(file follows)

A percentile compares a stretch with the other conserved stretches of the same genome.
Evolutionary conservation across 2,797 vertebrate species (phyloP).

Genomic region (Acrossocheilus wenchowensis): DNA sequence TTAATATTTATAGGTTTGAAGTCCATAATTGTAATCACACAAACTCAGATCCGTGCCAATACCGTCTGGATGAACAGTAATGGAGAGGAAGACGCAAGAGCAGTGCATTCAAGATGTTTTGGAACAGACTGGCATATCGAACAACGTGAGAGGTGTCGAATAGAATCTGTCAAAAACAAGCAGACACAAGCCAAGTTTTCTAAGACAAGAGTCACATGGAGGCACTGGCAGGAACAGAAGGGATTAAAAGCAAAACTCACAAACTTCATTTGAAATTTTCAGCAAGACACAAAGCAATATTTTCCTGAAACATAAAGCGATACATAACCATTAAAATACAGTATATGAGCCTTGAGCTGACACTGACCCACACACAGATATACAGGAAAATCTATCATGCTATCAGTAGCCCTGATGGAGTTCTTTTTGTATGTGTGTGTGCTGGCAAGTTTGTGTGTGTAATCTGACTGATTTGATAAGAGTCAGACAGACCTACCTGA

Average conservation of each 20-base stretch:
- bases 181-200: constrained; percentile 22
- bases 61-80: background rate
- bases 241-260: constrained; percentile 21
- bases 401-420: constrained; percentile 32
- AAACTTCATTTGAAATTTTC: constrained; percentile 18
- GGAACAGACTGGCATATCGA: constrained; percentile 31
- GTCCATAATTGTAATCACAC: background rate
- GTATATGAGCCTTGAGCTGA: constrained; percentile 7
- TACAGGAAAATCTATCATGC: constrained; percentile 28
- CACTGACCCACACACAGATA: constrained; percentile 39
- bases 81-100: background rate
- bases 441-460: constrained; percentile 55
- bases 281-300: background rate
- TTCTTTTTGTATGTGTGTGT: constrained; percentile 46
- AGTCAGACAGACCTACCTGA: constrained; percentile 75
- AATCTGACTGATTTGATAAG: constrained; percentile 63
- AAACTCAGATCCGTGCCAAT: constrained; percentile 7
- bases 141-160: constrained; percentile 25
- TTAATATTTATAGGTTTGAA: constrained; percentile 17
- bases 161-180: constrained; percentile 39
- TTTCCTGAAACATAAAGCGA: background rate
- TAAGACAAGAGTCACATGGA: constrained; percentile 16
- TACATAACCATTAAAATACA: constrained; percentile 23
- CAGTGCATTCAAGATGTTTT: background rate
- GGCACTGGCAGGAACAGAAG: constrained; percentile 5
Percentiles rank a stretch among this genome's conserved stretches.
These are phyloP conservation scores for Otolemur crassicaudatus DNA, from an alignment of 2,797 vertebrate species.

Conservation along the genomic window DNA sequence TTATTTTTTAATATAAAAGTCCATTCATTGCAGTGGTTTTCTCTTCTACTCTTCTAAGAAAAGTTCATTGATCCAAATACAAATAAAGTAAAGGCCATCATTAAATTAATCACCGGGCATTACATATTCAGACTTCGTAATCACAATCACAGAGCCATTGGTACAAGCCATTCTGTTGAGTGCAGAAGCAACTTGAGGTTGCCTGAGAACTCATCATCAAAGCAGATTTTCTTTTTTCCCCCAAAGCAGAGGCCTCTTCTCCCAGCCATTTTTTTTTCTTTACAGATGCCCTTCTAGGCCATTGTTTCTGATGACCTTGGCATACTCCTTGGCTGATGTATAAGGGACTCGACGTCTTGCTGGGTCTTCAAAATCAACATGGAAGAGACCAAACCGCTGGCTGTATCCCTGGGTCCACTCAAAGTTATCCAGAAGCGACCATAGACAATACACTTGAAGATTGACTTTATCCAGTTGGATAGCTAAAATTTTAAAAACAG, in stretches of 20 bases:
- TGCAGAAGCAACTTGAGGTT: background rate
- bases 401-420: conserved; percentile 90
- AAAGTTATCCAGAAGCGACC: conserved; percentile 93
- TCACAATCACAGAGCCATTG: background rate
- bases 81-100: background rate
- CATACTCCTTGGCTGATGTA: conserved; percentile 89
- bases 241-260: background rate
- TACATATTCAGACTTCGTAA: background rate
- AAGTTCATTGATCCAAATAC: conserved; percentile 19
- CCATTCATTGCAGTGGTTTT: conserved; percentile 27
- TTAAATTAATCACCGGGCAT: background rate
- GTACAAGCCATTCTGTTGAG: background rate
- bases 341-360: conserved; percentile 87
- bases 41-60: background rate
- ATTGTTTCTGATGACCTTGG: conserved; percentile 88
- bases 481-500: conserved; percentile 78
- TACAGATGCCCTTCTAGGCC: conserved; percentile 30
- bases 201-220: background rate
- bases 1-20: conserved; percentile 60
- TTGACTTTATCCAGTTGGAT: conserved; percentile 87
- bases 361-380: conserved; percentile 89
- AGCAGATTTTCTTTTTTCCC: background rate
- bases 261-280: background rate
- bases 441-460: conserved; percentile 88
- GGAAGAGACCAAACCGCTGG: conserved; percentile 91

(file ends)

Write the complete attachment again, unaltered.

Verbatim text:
A percentile compares a stretch with the other conserved stretches of the same genome.
Evolutionary conservation across 2,797 vertebrate species (phyloP).

Genomic region (Acrossocheilus wenchowensis): DNA sequence TTAATATTTATAGGTTTGAAGTCCATAATTGTAATCACACAAACTCAGATCCGTGCCAATACCGTCTGGATGAACAGTAATGGAGAGGAAGACGCAAGAGCAGTGCATTCAAGATGTTTTGGAACAGACTGGCATATCGAACAACGTGAGAGGTGTCGAATAGAATCTGTCAAAAACAAGCAGACACAAGCCAAGTTTTCTAAGACAAGAGTCACATGGAGGCACTGGCAGGAACAGAAGGGATTAAAAGCAAAACTCACAAACTTCATTTGAAATTTTCAGCAAGACACAAAGCAATATTTTCCTGAAACATAAAGCGATACATAACCATTAAAATACAGTATATGAGCCTTGAGCTGACACTGACCCACACACAGATATACAGGAAAATCTATCATGCTATCAGTAGCCCTGATGGAGTTCTTTTTGTATGTGTGTGTGCTGGCAAGTTTGTGTGTGTAATCTGACTGATTTGATAAGAGTCAGACAGACCTACCTGA

Average conservation of each 20-base stretch:
- bases 181-200: constrained; percentile 22
- bases 61-80: background rate
- bases 241-260: constrained; percentile 21
- bases 401-420: constrained; percentile 32
- AAACTTCATTTGAAATTTTC: constrained; percentile 18
- GGAACAGACTGGCATATCGA: constrained; percentile 31
- GTCCATAATTGTAATCACAC: background rate
- GTATATGAGCCTTGAGCTGA: constrained; percentile 7
- TACAGGAAAATCTATCATGC: constrained; percentile 28
- CACTGACCCACACACAGATA: constrained; percentile 39
- bases 81-100: background rate
- bases 441-460: constrained; percentile 55
- bases 281-300: background rate
- TTCTTTTTGTATGTGTGTGT: constrained; percentile 46
- AGTCAGACAGACCTACCTGA: constrained; percentile 75
- AATCTGACTGATTTGATAAG: constrained; percentile 63
- AAACTCAGATCCGTGCCAAT: constrained; percentile 7
- bases 141-160: constrained; percentile 25
- TTAATATTTATAGGTTTGAA: constrained; percentile 17
- bases 161-180: constrained; percentile 39
- TTTCCTGAAACATAAAGCGA: background rate
- TAAGACAAGAGTCACATGGA: constrained; percentile 16
- TACATAACCATTAAAATACA: constrained; percentile 23
- CAGTGCATTCAAGATGTTTT: background rate
- GGCACTGGCAGGAACAGAAG: constrained; percentile 5
Percentiles rank a stretch among this genome's conserved stretches.
These are phyloP conservation scores for Otolemur crassicaudatus DNA, from an alignment of 2,797 vertebrate species.

Conservation along the genomic window DNA sequence TTATTTTTTAATATAAAAGTCCATTCATTGCAGTGGTTTTCTCTTCTACTCTTCTAAGAAAAGTTCATTGATCCAAATACAAATAAAGTAAAGGCCATCATTAAATTAATCACCGGGCATTACATATTCAGACTTCGTAATCACAATCACAGAGCCATTGGTACAAGCCATTCTGTTGAGTGCAGAAGCAACTTGAGGTTGCCTGAGAACTCATCATCAAAGCAGATTTTCTTTTTTCCCCCAAAGCAGAGGCCTCTTCTCCCAGCCATTTTTTTTTCTTTACAGATGCCCTTCTAGGCCATTGTTTCTGATGACCTTGGCATACTCCTTGGCTGATGTATAAGGGACTCGACGTCTTGCTGGGTCTTCAAAATCAACATGGAAGAGACCAAACCGCTGGCTGTATCCCTGGGTCCACTCAAAGTTATCCAGAAGCGACCATAGACAATACACTTGAAGATTGACTTTATCCAGTTGGATAGCTAAAATTTTAAAAACAG, in stretches of 20 bases:
- TGCAGAAGCAACTTGAGGTT: background rate
- bases 401-420: conserved; percentile 90
- AAAGTTATCCAGAAGCGACC: conserved; percentile 93
- TCACAATCACAGAGCCATTG: background rate
- bases 81-100: background rate
- CATACTCCTTGGCTGATGTA: conserved; percentile 89
- bases 241-260: background rate
- TACATATTCAGACTTCGTAA: background rate
- AAGTTCATTGATCCAAATAC: conserved; percentile 19
- CCATTCATTGCAGTGGTTTT: conserved; percentile 27
- TTAAATTAATCACCGGGCAT: background rate
- GTACAAGCCATTCTGTTGAG: background rate
- bases 341-360: conserved; percentile 87
- bases 41-60: background rate
- ATTGTTTCTGATGACCTTGG: conserved; percentile 88
- bases 481-500: conserved; percentile 78
- TACAGATGCCCTTCTAGGCC: conserved; percentile 30
- bases 201-220: background rate
- bases 1-20: conserved; percentile 60
- TTGACTTTATCCAGTTGGAT: conserved; percentile 87
- bases 361-380: conserved; percentile 89
- AGCAGATTTTCTTTTTTCCC: background rate
- bases 261-280: background rate
- bases 441-460: conserved; percentile 88
- GGAAGAGACCAAACCGCTGG: conserved; percentile 91